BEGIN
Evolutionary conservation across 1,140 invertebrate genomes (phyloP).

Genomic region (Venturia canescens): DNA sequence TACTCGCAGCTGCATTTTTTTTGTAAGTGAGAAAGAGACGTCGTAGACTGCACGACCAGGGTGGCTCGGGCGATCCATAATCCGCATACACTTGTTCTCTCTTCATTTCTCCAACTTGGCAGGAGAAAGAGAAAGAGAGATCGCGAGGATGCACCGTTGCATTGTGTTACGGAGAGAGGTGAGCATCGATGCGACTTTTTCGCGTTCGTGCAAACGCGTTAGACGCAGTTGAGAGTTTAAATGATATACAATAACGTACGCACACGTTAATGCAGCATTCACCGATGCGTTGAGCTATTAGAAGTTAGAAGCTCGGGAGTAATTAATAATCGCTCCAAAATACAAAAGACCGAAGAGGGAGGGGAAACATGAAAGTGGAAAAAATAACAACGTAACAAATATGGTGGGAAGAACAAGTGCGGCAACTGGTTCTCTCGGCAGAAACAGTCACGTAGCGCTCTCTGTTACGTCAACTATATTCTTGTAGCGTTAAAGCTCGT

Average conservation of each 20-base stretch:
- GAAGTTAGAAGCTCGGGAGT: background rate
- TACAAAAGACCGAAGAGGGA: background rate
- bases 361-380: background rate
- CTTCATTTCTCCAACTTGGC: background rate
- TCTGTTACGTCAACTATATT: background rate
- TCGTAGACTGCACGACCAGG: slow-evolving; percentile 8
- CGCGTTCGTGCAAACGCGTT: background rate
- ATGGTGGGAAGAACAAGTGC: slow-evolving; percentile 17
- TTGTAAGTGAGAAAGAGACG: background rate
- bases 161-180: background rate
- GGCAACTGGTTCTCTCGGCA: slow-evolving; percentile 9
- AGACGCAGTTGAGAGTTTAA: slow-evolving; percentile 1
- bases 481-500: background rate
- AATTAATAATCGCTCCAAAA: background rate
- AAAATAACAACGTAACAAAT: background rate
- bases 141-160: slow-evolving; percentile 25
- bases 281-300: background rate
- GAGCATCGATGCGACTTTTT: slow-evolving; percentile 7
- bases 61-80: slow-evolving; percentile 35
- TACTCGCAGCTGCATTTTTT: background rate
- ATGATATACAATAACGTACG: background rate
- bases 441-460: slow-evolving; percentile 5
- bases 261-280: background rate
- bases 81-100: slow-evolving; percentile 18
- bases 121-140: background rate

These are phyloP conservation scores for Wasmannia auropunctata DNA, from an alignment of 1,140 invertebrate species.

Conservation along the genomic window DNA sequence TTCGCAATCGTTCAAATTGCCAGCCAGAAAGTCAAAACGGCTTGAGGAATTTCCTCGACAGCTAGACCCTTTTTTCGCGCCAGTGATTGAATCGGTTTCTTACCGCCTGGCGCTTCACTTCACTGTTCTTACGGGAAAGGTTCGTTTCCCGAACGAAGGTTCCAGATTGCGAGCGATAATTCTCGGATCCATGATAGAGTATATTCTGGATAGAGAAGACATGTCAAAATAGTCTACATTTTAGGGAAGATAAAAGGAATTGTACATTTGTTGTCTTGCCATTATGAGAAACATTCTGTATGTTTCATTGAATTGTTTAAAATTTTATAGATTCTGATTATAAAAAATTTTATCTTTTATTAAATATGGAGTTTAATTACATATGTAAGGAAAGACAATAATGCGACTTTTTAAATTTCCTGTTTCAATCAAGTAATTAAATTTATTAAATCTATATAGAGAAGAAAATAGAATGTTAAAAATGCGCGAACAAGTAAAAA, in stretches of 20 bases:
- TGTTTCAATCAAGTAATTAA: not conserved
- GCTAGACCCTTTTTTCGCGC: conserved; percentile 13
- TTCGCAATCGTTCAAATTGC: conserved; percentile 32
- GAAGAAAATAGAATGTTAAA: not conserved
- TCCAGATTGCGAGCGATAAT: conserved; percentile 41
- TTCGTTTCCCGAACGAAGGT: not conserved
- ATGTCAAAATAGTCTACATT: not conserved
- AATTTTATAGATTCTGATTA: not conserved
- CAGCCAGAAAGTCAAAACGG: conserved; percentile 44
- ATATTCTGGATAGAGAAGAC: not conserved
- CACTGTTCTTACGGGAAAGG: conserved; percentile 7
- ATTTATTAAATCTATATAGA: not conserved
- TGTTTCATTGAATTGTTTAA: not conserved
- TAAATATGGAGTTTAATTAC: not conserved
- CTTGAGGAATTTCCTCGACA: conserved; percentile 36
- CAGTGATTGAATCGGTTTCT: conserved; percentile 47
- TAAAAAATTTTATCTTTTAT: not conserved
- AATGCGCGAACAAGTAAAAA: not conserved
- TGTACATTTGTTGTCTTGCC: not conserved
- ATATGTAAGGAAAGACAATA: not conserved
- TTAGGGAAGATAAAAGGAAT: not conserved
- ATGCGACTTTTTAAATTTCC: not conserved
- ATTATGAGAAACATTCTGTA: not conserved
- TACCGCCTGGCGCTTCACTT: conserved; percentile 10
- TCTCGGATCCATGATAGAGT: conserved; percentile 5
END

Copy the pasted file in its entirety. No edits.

Evolutionary conservation across 1,140 invertebrate genomes (phyloP).

Genomic region (Venturia canescens): DNA sequence TACTCGCAGCTGCATTTTTTTTGTAAGTGAGAAAGAGACGTCGTAGACTGCACGACCAGGGTGGCTCGGGCGATCCATAATCCGCATACACTTGTTCTCTCTTCATTTCTCCAACTTGGCAGGAGAAAGAGAAAGAGAGATCGCGAGGATGCACCGTTGCATTGTGTTACGGAGAGAGGTGAGCATCGATGCGACTTTTTCGCGTTCGTGCAAACGCGTTAGACGCAGTTGAGAGTTTAAATGATATACAATAACGTACGCACACGTTAATGCAGCATTCACCGATGCGTTGAGCTATTAGAAGTTAGAAGCTCGGGAGTAATTAATAATCGCTCCAAAATACAAAAGACCGAAGAGGGAGGGGAAACATGAAAGTGGAAAAAATAACAACGTAACAAATATGGTGGGAAGAACAAGTGCGGCAACTGGTTCTCTCGGCAGAAACAGTCACGTAGCGCTCTCTGTTACGTCAACTATATTCTTGTAGCGTTAAAGCTCGT

Average conservation of each 20-base stretch:
- GAAGTTAGAAGCTCGGGAGT: background rate
- TACAAAAGACCGAAGAGGGA: background rate
- bases 361-380: background rate
- CTTCATTTCTCCAACTTGGC: background rate
- TCTGTTACGTCAACTATATT: background rate
- TCGTAGACTGCACGACCAGG: slow-evolving; percentile 8
- CGCGTTCGTGCAAACGCGTT: background rate
- ATGGTGGGAAGAACAAGTGC: slow-evolving; percentile 17
- TTGTAAGTGAGAAAGAGACG: background rate
- bases 161-180: background rate
- GGCAACTGGTTCTCTCGGCA: slow-evolving; percentile 9
- AGACGCAGTTGAGAGTTTAA: slow-evolving; percentile 1
- bases 481-500: background rate
- AATTAATAATCGCTCCAAAA: background rate
- AAAATAACAACGTAACAAAT: background rate
- bases 141-160: slow-evolving; percentile 25
- bases 281-300: background rate
- GAGCATCGATGCGACTTTTT: slow-evolving; percentile 7
- bases 61-80: slow-evolving; percentile 35
- TACTCGCAGCTGCATTTTTT: background rate
- ATGATATACAATAACGTACG: background rate
- bases 441-460: slow-evolving; percentile 5
- bases 261-280: background rate
- bases 81-100: slow-evolving; percentile 18
- bases 121-140: background rate

These are phyloP conservation scores for Wasmannia auropunctata DNA, from an alignment of 1,140 invertebrate species.

Conservation along the genomic window DNA sequence TTCGCAATCGTTCAAATTGCCAGCCAGAAAGTCAAAACGGCTTGAGGAATTTCCTCGACAGCTAGACCCTTTTTTCGCGCCAGTGATTGAATCGGTTTCTTACCGCCTGGCGCTTCACTTCACTGTTCTTACGGGAAAGGTTCGTTTCCCGAACGAAGGTTCCAGATTGCGAGCGATAATTCTCGGATCCATGATAGAGTATATTCTGGATAGAGAAGACATGTCAAAATAGTCTACATTTTAGGGAAGATAAAAGGAATTGTACATTTGTTGTCTTGCCATTATGAGAAACATTCTGTATGTTTCATTGAATTGTTTAAAATTTTATAGATTCTGATTATAAAAAATTTTATCTTTTATTAAATATGGAGTTTAATTACATATGTAAGGAAAGACAATAATGCGACTTTTTAAATTTCCTGTTTCAATCAAGTAATTAAATTTATTAAATCTATATAGAGAAGAAAATAGAATGTTAAAAATGCGCGAACAAGTAAAAA, in stretches of 20 bases:
- TGTTTCAATCAAGTAATTAA: not conserved
- GCTAGACCCTTTTTTCGCGC: conserved; percentile 13
- TTCGCAATCGTTCAAATTGC: conserved; percentile 32
- GAAGAAAATAGAATGTTAAA: not conserved
- TCCAGATTGCGAGCGATAAT: conserved; percentile 41
- TTCGTTTCCCGAACGAAGGT: not conserved
- ATGTCAAAATAGTCTACATT: not conserved
- AATTTTATAGATTCTGATTA: not conserved
- CAGCCAGAAAGTCAAAACGG: conserved; percentile 44
- ATATTCTGGATAGAGAAGAC: not conserved
- CACTGTTCTTACGGGAAAGG: conserved; percentile 7
- ATTTATTAAATCTATATAGA: not conserved
- TGTTTCATTGAATTGTTTAA: not conserved
- TAAATATGGAGTTTAATTAC: not conserved
- CTTGAGGAATTTCCTCGACA: conserved; percentile 36
- CAGTGATTGAATCGGTTTCT: conserved; percentile 47
- TAAAAAATTTTATCTTTTAT: not conserved
- AATGCGCGAACAAGTAAAAA: not conserved
- TGTACATTTGTTGTCTTGCC: not conserved
- ATATGTAAGGAAAGACAATA: not conserved
- TTAGGGAAGATAAAAGGAAT: not conserved
- ATGCGACTTTTTAAATTTCC: not conserved
- ATTATGAGAAACATTCTGTA: not conserved
- TACCGCCTGGCGCTTCACTT: conserved; percentile 10
- TCTCGGATCCATGATAGAGT: conserved; percentile 5